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Where Do County’s Homeless Come From?

Published on July 12, 2023

Image featuring Seattle demonstrators holding signs protesting homeless sweeps
Image Credit: House Our Neighbors

After five years of Project Homeless, the Seattle Times asked readers to share their pressing, unanswered questions about homelessness.

Although there are historical examples of a homeless migration narrative–think of families moving in mass during the Dust Bowl or of men “riding the rails” during the Great Depression–today, there’s a lot of data that shows that the vast majority, typically about 60% to 70%, of King County’s homeless population say their last stable home was here, in King County according to King County’s Homeless Management Information System.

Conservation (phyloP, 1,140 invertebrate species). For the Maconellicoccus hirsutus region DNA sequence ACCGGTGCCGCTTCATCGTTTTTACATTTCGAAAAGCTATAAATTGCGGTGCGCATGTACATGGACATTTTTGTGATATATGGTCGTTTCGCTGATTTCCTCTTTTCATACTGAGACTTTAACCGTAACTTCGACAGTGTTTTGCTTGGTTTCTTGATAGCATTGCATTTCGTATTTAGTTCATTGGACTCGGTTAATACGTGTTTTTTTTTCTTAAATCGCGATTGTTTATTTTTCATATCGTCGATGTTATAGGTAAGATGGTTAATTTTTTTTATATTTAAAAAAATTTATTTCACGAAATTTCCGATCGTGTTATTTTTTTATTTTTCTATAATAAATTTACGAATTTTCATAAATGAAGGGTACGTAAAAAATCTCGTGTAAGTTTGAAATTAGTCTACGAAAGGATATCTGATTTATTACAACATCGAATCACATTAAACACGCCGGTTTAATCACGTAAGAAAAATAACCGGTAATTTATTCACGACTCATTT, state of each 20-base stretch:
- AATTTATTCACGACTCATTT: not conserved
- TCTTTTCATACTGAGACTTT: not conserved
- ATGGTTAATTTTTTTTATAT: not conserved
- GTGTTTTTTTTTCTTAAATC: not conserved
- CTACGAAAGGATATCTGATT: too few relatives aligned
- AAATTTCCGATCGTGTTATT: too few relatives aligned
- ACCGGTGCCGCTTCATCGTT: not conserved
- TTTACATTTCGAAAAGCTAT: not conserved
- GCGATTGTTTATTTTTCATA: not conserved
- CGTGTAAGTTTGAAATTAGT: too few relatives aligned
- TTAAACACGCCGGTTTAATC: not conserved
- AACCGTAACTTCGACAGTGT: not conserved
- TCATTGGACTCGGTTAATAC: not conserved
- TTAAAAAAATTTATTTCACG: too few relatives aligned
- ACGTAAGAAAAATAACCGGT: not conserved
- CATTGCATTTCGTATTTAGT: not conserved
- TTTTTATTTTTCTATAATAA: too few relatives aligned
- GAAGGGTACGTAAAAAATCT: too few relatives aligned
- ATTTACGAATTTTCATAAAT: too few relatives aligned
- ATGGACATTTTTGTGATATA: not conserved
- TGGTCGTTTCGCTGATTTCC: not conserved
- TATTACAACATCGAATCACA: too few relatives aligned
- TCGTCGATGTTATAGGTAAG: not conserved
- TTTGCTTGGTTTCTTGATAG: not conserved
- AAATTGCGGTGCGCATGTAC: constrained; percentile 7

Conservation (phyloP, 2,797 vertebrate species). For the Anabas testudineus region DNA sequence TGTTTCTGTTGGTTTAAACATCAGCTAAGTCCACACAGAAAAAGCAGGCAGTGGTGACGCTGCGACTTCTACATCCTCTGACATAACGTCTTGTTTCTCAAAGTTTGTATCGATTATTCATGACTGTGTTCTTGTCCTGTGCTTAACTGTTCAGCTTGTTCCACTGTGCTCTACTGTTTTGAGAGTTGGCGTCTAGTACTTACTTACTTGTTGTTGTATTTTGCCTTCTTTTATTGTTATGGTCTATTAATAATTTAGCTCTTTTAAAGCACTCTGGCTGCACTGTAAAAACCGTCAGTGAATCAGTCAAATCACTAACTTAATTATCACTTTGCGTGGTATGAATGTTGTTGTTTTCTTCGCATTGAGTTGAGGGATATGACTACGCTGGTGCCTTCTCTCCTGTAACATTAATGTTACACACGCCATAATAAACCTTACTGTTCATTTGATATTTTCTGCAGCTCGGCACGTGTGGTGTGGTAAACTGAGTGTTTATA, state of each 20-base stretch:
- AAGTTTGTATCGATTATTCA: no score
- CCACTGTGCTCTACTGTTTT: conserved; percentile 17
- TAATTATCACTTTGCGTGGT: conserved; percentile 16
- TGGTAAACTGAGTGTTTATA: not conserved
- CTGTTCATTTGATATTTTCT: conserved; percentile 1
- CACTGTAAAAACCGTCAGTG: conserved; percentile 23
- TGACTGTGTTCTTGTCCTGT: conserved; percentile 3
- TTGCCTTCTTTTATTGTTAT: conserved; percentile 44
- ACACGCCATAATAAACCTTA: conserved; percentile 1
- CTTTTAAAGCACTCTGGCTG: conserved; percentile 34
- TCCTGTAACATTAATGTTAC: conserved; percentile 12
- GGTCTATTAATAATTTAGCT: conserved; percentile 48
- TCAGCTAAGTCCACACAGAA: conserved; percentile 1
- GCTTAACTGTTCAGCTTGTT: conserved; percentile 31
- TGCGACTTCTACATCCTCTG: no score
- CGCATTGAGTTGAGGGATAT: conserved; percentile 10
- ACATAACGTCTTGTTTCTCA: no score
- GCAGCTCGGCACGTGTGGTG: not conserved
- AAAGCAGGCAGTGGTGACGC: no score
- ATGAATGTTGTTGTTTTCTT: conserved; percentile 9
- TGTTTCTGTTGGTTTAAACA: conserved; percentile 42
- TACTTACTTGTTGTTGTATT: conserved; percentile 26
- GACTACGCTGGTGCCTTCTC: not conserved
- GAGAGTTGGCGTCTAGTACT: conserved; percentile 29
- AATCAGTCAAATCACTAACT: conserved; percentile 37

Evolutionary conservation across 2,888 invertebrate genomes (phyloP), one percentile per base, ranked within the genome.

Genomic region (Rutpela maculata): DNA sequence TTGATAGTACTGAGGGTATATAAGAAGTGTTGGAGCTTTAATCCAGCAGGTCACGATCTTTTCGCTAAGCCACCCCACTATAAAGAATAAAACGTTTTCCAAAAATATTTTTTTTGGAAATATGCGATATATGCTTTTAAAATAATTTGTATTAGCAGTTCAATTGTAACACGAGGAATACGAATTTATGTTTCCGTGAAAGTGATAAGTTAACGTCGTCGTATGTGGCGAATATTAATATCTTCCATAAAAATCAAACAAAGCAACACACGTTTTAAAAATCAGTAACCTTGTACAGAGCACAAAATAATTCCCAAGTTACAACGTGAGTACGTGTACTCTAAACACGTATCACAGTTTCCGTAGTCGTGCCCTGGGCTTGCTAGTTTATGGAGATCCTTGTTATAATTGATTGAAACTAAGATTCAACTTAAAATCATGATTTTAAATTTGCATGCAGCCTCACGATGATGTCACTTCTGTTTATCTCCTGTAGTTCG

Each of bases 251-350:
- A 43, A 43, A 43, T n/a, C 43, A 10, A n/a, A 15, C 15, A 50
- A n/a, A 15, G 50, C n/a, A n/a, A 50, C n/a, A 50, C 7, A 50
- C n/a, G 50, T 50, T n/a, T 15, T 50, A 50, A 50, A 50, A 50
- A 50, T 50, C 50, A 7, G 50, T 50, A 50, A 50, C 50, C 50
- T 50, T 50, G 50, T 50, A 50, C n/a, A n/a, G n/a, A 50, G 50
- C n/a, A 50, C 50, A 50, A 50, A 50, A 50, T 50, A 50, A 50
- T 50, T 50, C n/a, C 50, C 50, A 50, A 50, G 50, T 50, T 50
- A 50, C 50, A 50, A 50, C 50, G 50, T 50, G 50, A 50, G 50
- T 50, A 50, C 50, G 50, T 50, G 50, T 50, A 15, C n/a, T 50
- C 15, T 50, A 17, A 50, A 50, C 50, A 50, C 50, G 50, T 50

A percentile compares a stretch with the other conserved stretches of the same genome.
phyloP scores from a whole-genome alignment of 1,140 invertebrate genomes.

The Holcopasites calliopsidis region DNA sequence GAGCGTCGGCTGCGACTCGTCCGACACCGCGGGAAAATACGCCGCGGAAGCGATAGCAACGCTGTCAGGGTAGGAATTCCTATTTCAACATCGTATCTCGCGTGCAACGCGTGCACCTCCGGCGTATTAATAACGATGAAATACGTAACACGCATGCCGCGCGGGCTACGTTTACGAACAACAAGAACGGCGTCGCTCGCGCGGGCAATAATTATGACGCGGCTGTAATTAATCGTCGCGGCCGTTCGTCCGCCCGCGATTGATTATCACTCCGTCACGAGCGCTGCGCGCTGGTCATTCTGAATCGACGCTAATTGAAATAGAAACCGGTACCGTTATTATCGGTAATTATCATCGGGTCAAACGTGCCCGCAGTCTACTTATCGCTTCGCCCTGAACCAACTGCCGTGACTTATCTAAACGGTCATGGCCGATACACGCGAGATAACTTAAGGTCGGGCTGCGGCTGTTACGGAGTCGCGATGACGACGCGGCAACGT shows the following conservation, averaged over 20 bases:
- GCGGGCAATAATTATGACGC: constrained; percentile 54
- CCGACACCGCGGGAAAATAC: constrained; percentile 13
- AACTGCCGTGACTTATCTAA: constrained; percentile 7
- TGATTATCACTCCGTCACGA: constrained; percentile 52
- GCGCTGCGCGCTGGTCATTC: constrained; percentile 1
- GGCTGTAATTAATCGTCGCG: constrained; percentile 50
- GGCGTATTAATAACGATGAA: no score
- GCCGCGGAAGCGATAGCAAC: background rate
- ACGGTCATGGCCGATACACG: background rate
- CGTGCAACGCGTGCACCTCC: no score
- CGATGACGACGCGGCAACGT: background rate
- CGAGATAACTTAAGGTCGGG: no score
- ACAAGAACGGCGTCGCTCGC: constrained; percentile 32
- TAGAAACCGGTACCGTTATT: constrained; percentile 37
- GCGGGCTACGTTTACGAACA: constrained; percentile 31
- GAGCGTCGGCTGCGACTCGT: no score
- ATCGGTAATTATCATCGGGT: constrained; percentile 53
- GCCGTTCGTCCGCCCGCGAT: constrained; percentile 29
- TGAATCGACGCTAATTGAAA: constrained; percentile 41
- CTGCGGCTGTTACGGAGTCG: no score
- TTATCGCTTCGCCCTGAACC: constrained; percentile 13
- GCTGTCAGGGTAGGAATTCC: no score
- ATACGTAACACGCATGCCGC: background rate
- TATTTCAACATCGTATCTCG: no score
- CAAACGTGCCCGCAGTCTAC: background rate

When studying migration patterns of homeless residents, it’s also helpful to contextualize migration patterns for the broader population.  Gregg Colburn, UW assistant professor in the Runstad Department of Real Estate and author of forthcoming book, Homelessness is a Housing Problem (University of California Press), observes  “I think we have to acknowledge that a lot of the people who live here, housed and unhoused, are still relatively new to Seattle… If people become homeless in Seattle, they’re people from Seattle who became homeless, right?”

Continue reading story in the Seattle Times.

Originally written by Anna Patrick for The Seattle Times.
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